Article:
I’m Sorry. What Was That?

During this quarantine, there have been several things made obvious. One of these is the ability for people to ignore, or choose to not believe, those who are in authority over them. Especially once something has been said often enough, we start to tune it out. One example of this is in the story of the boy who cried wolf. At first when the young man cries out his warning, the town comes alive to protect the sheep even though there is no wolf. He repeats this exercise, and gradually the townsfolk get tired of his antics and ignore him. Then at last the wolf comes, and though the boy cries as greatly as he can, no one pays attention. The warning has come too often, and is never seen as true. The wolf then feasts upon the flesh of the sheep that the boy intended to protect. 

This is true of lies, but also of the truth. As Christians, we are the light of the world (Matthew 5:14), and the light that we are to shine is Jesus Christ. We should deal in the light and the truth, because it is by the truth that we, and the world, are set free (John 8:31-32). The greatest truth is the Lord Jesus Christ and it is our duty to proclaim him to the world. In this, we can see an echo of the calls of many of the prophets of old. They looked forward to the coming of the Lord, but did not see it; now we look forward to the return of the Lord.

Throughout the ages, God has called many messengers to speak to those who are near and to those who are far off. Still today, the Lord calls us to spread his message. There are days and times when we feel unfit for this calling. We do not know enough, we are not eloquent enough. In this we are not alone. Isaiah knew that he was an unfit messenger. Jeremiah protested that he was too young. It is a normal thing for those whom God chooses to feel as though they are not worthy of this calling. 

None of us deserve the grace that has been given to us, but our God is a merciful and compassionate God. Each of us are called to proclaim the Lord until his return, but there are also those who are called to be more. Some have extra responsibilities, like elders and evangelists who oversee the church and work of spreading the gospel. To these in particular we can see the role of a watchman, as Ezekiel was called (Ezekiel 33:7). This is not an easy burden to bear, which is why James warns those who become teachers that they will be judged more harshly (James 3:1).

Those who proclaim the word of the Lord experience the same difficulty that Ezekiel did. The people would not listen, as the townsfolk would not listen to the boy who cried wolf. But these faithful ministers are not crying wolf to deceive, like the serpent did to Eve, nor are they trying to take advantage of those they oversee. All too often, their message falls on deaf ears. The words God spoke to Isaiah still ring true today: “Keep on hearing, but do not understand, keep on seeing, but do not perceive” (Isaiah 6:9). In more modern parlance, “I’m sorry, what was that?”

All too often, we fall prey to the same issues as the ancient peoples. Ezekiel was warned that the people of God to whom he was sent were hard-headed and hard-hearted (Ezekiel 3:7). Many people today still fit into that category, both believers and non-believers. As Christians, we should strive to not be like those people long ago, but rather be like the Bereans, who were willing to search the scriptures to see if what Paul preached were true (Acts 17:11). It is good to be hard-headed in some situations. The Lord promised to make Ezekiel harder of head than the Israelites he was ministering to!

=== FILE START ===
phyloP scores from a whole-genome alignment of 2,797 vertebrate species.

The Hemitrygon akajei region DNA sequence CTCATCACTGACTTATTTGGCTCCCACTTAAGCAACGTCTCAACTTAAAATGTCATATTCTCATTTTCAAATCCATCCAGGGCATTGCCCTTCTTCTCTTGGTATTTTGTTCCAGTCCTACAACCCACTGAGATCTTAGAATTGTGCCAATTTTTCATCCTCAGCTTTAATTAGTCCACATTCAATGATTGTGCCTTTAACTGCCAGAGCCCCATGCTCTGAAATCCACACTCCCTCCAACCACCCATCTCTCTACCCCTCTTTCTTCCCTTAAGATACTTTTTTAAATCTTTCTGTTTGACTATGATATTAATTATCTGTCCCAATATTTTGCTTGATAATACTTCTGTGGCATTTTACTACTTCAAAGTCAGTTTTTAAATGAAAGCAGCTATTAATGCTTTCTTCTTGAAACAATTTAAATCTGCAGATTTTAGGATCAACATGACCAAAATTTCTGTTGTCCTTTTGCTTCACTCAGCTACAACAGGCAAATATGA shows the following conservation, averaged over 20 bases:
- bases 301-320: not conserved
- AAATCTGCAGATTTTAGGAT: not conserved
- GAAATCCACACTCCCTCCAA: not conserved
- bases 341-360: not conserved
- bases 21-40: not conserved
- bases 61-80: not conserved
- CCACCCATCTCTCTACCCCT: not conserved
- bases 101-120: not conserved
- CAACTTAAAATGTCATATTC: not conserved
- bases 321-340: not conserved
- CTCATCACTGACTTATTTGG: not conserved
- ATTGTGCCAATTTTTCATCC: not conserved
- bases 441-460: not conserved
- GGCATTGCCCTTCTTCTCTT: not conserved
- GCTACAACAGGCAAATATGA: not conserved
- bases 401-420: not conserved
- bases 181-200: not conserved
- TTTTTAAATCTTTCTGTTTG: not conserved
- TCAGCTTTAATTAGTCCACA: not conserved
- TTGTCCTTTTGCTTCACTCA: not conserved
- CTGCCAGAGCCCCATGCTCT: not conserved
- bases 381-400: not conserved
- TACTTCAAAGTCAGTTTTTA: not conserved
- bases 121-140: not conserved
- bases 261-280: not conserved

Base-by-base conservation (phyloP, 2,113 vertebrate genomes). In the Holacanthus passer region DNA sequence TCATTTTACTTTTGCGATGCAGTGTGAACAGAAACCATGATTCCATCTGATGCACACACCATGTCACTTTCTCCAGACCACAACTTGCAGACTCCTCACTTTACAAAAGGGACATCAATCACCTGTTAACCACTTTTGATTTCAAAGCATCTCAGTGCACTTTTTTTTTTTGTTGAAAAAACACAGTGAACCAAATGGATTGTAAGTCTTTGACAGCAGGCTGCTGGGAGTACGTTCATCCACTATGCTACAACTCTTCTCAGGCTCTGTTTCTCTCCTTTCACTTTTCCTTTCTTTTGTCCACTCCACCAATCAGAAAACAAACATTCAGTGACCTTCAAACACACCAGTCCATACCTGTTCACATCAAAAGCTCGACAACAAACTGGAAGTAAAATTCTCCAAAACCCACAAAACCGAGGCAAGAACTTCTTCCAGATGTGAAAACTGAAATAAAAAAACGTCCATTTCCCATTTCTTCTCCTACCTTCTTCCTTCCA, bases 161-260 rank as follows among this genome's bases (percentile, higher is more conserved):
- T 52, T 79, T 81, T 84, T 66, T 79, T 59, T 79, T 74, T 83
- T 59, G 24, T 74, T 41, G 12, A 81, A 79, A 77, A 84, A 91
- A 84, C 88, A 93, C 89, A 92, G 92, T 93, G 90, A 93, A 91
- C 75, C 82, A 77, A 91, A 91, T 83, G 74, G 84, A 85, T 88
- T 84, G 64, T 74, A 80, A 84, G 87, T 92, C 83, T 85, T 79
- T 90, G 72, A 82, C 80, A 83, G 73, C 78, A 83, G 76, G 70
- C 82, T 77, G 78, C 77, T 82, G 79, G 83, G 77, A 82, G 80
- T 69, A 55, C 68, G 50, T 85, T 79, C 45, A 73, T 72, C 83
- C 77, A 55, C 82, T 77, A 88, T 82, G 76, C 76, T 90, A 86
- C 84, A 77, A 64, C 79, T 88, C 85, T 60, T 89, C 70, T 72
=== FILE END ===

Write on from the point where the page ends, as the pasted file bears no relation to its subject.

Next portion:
When the Lord warned Ezekiel about the people, He also said that Ezekiel was not responsible for how the people received his message. Ezekiel is told that it is his job to warn and to give them the word of the Lord. By delivering the message he was given, he would save his own soul (Ezekiel 33:9). Like Ezekiel, it is not our own words, or our own efforts that soften the hearts of those who listen, rather it is the Lord who does the work. Paul reminds us of this in 1 Corinthians 3:6-7. Paul planted the word and Apollos watered, but it is from the Lord that the increase comes. We, like Paul and Apollos, are merely God’s workmanship, created in Christ Jesus to do good works (Ephesians 2:10). 

Even knowing that it is God who takes care of his word, it can be disheartening to have people not listen. It is just about the worst thing for teachers to see no effect from their teaching. Parents may be saddened by their children not paying attention to their instructions. It is a terrible thing to be ignored, especially when you continue to work for the best of those involved. This is why God did not condemn Elijah when Elijah was ready to give up and die, and why the Lord reminded Ezekiel multiple times that he was only responsible for speaking God’s word.

It is important that we trust the Lord to ensure that his word will accomplish his purpose (Isaiah 55:11). Our job is merely to warn people of the effects of sin and teach them about the mercy of God. In this may we always be gracious in our speech (Colossians 4:6), because on the judgment day we will be responsible for every careless word we have spoken (Matthew 12:36). And do not be discouraged because the word of the Lord seems to have no effect when it is spoken, but remember that you are in good company, for in the same manner they treated the apostles and the prophets who came before. The Lord knows those who are his (1 Timothy 2:19), and he will take care of them.

May each of us be filled with the Spirit of Lord, the spirit of courage, hope, and truth. May the Lord of peace, give you rest as you continue in him.